Geneva, Switzerland: From August 9 through 13, 2022 four delegates representing the International Indian Treaty Council (IITC) participated in the long-awaited review of racial discrimination in the United States (US) by the United Nations Committee on the Elimination of Racial Discrimination (CERD) during its 107th Session in Geneva Switzerland.  CERD is the Treaty monitoring body for the International Convention on the Elimination of Racial Discrimination (ICERD), to which the US is a State Party.

The CERD’s review will assess US. compliance with its legally binding obligations under the ICERD to eliminate racial discrimination.  This was the first review of the US since 2014 since the previous US administration chose to ignore the due date for submission of its report in November 2019. The current US report was submitted in June 2021, and representatives from 10 US government agencies participated in the review.


On August 9, the CERD provided the opportunity for Indigenous Peoples and Civil Society delegations to make statements about the US lack of compliance with the ICERD and to provide examples of unaddressed and unreported racial discrimination. Summer Blaze Aubrey, IITC Staff Attorney, summarized IITC’s written “Shadow Report” which addressed historic and ongoing violations of the Treaties concluded by the US with Indigenous Nations and the many forms of racial discrimination and human rights violations taking place as a result. There were also two informal breakfast meetings on August 10 and 11 in which Indigenous Peoples and Civil Society again had a chance to speak with Committee members regarding the US’s lack of compliance with the Convention.


The IITC also credentialed Chief Gary Harrison, Chickaloon Native Village Alaska, and IITC Consulting Attorney June Lorenzo, Laguna Pueblo and Diné. IITC Board member Tai Pelli also participated, credentialed under her organization, IITC affiliate the United Confederation of Taino People (UCTP). The Western Shoshone Defense Project and the Changing Woman Initiative were among the other Indigenous delegations represented at the session.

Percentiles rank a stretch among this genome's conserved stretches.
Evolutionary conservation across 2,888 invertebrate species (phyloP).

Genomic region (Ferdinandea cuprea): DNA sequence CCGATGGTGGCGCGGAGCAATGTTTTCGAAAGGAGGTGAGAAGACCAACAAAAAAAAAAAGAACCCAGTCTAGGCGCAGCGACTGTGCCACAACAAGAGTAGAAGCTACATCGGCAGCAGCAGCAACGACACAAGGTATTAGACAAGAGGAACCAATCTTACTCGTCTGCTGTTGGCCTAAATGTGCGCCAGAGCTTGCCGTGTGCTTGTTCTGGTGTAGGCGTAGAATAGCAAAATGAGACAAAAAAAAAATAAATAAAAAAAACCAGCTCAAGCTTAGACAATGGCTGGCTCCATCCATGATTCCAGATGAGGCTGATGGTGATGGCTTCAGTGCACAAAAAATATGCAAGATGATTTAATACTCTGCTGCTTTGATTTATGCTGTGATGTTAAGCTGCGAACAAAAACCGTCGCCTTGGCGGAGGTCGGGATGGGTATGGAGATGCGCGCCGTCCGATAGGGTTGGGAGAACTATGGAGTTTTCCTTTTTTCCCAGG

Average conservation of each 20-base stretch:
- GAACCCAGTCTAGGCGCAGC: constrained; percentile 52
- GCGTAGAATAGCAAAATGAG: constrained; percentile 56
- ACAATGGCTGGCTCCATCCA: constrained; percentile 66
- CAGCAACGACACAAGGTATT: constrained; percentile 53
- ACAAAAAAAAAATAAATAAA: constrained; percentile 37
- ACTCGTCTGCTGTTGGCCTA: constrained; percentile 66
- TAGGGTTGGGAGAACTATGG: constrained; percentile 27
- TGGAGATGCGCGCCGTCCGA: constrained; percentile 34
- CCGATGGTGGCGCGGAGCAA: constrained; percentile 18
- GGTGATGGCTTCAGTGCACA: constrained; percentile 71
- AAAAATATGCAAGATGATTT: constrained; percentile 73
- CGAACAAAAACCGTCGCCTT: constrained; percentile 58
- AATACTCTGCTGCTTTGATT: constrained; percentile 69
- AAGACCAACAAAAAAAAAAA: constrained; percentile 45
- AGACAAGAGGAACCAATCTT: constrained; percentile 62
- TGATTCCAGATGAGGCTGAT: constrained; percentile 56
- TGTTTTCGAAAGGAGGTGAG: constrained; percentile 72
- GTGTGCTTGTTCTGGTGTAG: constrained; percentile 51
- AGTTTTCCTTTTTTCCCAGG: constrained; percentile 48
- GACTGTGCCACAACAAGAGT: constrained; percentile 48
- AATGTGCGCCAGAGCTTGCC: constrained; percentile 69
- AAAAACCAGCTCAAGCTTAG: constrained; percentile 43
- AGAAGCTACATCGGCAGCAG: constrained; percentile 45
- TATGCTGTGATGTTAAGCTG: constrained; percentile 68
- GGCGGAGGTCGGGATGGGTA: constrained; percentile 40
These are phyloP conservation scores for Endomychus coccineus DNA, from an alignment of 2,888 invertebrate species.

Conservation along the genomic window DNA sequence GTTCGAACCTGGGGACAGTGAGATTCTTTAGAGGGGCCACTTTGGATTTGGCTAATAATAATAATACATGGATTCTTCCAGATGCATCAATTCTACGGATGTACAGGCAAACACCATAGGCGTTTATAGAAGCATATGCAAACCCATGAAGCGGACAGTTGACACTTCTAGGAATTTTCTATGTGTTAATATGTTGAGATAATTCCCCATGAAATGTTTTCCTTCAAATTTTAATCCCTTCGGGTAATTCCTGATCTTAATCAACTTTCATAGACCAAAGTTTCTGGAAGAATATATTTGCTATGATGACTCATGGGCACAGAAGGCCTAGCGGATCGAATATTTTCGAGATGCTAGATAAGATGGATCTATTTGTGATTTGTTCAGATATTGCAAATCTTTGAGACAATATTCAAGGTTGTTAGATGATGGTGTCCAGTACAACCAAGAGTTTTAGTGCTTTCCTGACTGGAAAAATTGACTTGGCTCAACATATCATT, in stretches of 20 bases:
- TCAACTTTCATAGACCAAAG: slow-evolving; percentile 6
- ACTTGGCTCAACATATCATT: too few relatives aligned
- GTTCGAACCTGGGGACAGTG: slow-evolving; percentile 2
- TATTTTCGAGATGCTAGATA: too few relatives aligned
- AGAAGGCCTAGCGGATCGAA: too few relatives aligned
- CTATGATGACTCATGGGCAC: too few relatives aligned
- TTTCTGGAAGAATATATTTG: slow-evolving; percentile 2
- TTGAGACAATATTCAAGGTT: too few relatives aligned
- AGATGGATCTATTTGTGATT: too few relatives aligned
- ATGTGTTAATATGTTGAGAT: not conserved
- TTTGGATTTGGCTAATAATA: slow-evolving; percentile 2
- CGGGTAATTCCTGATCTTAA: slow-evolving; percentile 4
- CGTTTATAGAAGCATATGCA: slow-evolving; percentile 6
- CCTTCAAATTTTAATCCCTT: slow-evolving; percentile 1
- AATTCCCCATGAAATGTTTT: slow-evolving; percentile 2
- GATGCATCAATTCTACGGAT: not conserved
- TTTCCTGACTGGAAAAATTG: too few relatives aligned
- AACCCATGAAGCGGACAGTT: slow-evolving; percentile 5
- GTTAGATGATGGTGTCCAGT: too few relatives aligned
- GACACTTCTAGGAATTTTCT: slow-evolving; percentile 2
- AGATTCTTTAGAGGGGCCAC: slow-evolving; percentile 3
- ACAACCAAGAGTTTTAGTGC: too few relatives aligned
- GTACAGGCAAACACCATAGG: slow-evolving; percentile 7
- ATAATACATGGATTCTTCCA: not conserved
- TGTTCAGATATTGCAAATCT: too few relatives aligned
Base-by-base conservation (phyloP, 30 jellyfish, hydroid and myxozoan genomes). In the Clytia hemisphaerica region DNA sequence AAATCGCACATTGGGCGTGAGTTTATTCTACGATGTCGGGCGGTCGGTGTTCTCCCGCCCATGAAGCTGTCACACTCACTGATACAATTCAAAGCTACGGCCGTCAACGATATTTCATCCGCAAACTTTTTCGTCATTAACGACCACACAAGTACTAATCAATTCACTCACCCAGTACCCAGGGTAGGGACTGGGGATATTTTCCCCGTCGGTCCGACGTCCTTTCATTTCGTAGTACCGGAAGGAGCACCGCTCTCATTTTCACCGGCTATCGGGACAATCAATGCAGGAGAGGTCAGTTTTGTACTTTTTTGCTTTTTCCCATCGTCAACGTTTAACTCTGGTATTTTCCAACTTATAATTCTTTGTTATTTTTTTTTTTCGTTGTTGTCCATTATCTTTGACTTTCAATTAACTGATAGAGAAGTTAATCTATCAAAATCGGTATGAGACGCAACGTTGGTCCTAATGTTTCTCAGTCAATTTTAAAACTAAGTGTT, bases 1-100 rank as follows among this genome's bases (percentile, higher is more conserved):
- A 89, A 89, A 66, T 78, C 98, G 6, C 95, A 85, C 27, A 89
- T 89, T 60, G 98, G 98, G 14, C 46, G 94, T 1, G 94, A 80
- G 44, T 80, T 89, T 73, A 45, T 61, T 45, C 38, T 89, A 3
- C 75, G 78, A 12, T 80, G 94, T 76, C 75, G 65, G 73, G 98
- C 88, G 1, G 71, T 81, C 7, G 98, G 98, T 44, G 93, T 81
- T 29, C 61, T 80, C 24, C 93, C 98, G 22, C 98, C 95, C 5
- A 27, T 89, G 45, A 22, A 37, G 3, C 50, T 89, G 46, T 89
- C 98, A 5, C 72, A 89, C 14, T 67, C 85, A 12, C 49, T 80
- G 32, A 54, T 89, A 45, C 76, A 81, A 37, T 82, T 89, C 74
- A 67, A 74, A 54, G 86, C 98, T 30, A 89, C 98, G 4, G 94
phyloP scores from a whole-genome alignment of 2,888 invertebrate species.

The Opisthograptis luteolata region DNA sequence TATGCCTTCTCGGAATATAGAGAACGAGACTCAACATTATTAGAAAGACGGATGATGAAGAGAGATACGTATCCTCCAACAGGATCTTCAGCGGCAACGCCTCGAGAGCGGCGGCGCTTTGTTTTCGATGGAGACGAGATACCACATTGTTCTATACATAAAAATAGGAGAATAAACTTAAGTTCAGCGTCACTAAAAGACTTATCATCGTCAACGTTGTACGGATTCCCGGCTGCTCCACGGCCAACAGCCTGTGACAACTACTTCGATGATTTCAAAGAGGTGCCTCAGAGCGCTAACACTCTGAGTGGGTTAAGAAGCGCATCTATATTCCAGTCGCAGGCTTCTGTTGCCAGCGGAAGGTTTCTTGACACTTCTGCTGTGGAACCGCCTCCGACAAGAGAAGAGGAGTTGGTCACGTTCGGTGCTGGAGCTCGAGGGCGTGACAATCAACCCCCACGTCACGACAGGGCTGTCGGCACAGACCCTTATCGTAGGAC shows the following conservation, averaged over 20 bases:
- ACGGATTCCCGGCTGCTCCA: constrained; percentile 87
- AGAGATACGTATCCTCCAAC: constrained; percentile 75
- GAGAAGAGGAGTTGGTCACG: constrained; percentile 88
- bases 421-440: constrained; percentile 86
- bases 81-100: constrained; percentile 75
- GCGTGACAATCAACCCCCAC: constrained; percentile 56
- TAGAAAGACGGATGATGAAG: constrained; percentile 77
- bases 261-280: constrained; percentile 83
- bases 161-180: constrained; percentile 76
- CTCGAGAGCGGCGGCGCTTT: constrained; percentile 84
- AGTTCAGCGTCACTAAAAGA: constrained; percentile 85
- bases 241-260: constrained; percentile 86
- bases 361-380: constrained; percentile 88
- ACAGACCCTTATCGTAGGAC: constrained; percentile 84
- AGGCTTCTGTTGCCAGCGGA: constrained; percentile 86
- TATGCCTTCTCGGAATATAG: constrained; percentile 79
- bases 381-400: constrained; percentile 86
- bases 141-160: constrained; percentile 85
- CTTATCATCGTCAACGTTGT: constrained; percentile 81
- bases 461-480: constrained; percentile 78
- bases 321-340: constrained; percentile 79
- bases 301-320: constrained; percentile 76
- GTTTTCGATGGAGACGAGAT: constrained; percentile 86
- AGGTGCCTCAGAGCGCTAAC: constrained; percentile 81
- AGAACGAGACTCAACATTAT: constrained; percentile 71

The Committee carried out its formal review and questioning of the US on August 11 and 12. Mr. Mehrdad Payandeh, CERD member from Germany, focused on Indigenous issues for the review.  He questioned the US about key issues that had been raised by the Indigenous Peoples delegations, including:

  • The negative impacts of colonialism on the enjoyment of human rights, highlighting that “human rights violations of Indigenous Peoples are a persistent legacy of colonialism.”
  • The concrete implementation of the January 2021 Presidential memorandum on “Tribal Consultation and Strengthening Nation-to-Nation Relationships,” including efforts to give effect to Tribal Treaties.
  • The US implementation of dialogues with Indigenous Peoples and traditional and Tribal leaders including Indigenous Peoples of insular territories, such as for example, the Taíno, as well as other unrecognized Indigenous Peoples.
  • The failure of the US to implement CERD General Comment 23 regarding the full and non-restrictive implementation of Free, Prior and Informed Consent and the significant and direct impacts on Indigenous Peoples rights and way of life.
  • The question of free, prior and informed consent and rights of Indigenous Peoples in regard to their land, territories, sacred sites, and way of life, including the adverse effects of the activities of the extractive industries including extraction of transition minerals, infrastructure projects, and the construction of border fences and walls.
  • US response to early warning and urgent action procedures submitted by the Lipan Apache, Native Hawaiian, Gwich’in, Anishinaabe, and Western Shoshone Peoples.
  • Concerns over jurisdictional complexities impacting cases of violence against Indigenous persons, especially in cases of sexual violence.
  • Concerns over transnational corporations and private security companies and violations of human rights of Indigenous Peoples.


Based on his questions, it was clear to the IITC delegation that the Committee and Mr. Payandeh in particular had heard the concerns presented by Indigenous Peoples.  IITC looks forward to the CERD’s concluding observations regarding the US which are expected to be released before the end of the current session on August 30th.


Tai Pelli reflected on the power of the Indigenous Peoples delegations’ contributions in Geneva: “The strong and united collaboration of all the Indigenous delegations made a victory out of our participation.  The Committee members took into account all of the issues presented by Indigenous Peoples in their questions to the USA.”


The IITC’s  alternative report submitted to the CERD can be found here.  The United States’ periodic report can be found here.

Press Release courtesy of the IITC